Sunday, April 12, 2015

"Education could have had it worse" ... and would have if Chris Ackerley had his way

The quote in the headline is the title of an editorial from the Sierra Vista Herald reprinted in this morning's GV News (p. A6). Snippets follow.

This week we learned that despite the Legislature’s saber-rattling on radical changes to existing statewide education initiatives, the federal government will continue to allocate some $600 million to spend on education in Arizona.

Two decisions by lawmakers apparently saved the flow of federal money.

Gov. Doug Ducey’s call for the State Board of Education to continue with Common Core at this time, and two votes by the state Senate to defeat HB2246, appear to have calmed federal education officials enough that Arizona won’t lose its federal funding — for now.


The second decisive decision that apparently mollified the education bureaucrats in Washington, D.C. was the Senate’s decision to defeat HB2246 — a bill that would have allowed parents to have their children opt out of K-12 standardized assessment tests. Federal education standards currently require that more than 95 percent of the students in the state must take assessment tests to qualify for federal funding. The federal government argues that assessment is necessary to validate that students are indeed being educated in Arizona.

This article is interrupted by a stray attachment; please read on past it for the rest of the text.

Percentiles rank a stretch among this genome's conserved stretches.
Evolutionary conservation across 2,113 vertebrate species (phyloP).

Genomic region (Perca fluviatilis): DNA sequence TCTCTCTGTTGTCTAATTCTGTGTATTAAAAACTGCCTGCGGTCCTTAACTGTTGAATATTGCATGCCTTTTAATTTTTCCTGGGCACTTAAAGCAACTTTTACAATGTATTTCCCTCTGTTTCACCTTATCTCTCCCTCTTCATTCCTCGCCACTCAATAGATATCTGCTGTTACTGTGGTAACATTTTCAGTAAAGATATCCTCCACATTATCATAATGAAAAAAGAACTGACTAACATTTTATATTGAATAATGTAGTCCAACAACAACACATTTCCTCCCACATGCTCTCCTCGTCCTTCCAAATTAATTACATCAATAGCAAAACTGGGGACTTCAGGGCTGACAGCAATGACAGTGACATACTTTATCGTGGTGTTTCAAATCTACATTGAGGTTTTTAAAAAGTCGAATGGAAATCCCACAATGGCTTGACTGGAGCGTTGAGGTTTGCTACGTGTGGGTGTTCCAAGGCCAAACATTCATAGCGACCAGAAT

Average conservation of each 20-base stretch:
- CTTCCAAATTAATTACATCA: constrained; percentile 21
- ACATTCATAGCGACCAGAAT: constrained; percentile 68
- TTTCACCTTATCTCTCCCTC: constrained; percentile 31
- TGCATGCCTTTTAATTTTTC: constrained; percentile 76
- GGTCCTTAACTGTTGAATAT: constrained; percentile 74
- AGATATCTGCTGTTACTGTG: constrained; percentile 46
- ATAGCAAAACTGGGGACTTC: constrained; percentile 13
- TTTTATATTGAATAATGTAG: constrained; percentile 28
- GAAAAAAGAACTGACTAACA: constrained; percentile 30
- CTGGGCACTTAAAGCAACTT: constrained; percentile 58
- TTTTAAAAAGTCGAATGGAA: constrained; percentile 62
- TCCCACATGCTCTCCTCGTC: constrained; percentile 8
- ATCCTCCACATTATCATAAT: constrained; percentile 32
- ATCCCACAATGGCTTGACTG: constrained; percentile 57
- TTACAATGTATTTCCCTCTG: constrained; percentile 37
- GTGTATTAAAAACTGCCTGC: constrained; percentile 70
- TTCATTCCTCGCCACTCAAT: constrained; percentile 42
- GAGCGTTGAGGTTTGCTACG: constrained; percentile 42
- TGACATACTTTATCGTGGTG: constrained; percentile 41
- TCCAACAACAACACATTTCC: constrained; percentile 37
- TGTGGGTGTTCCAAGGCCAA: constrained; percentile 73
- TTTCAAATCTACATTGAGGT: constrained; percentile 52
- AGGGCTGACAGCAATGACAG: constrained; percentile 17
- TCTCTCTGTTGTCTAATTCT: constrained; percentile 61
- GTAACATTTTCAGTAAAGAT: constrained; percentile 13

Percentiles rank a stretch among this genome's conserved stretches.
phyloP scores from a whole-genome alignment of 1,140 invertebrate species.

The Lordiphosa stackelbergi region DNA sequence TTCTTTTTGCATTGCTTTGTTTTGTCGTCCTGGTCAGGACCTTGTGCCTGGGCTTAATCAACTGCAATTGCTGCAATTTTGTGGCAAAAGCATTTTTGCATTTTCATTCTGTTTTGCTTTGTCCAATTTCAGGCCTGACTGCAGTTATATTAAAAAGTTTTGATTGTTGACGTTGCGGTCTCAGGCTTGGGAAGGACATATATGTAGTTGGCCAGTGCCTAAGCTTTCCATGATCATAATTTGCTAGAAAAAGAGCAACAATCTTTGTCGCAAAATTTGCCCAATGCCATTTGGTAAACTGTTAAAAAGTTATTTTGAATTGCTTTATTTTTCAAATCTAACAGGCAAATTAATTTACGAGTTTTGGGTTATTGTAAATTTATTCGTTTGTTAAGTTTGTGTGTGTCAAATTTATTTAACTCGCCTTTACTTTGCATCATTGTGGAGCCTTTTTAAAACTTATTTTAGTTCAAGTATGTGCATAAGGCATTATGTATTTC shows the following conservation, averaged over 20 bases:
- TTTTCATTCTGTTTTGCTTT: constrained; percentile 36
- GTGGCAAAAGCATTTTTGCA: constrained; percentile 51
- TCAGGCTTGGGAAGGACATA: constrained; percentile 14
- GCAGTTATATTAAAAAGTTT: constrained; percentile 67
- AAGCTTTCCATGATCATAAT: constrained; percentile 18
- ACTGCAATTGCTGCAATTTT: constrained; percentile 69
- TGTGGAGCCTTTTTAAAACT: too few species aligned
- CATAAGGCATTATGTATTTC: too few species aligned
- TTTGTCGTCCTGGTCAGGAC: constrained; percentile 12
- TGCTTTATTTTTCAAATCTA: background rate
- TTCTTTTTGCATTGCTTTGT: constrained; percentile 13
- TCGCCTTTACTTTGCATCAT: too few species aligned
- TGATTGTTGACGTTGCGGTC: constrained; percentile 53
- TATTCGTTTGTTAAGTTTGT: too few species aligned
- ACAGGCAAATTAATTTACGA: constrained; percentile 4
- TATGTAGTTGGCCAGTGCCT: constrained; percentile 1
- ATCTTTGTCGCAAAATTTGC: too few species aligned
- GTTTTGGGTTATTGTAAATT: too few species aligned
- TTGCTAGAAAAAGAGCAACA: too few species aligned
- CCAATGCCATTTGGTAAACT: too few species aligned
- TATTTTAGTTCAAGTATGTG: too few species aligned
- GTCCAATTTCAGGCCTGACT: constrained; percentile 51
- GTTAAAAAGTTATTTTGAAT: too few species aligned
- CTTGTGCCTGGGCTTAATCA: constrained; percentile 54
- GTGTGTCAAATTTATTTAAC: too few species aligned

For now, this state is still compliant enough with federal rules, regulations and guidelines to keep its federal funding.

Let’s hope lawmakers have the good sense to keep it that way.

But wait! On the front page of the same edition of GV News, our very own Republican from LD2 was quoted concerning HB2246:

[Freshman legislator Chris Ackerley (R, Sahuarita)] ... said he wished HB 2246, which he sponsored and would have given parents a standardized way to opt their children out of state-mandated assessments, had made it out of the Senate.

And had it done so, our public education system would be in even worse financial shape thanks to Mr. Ackerley.

Scriber has a long memory ... at least until the next election.

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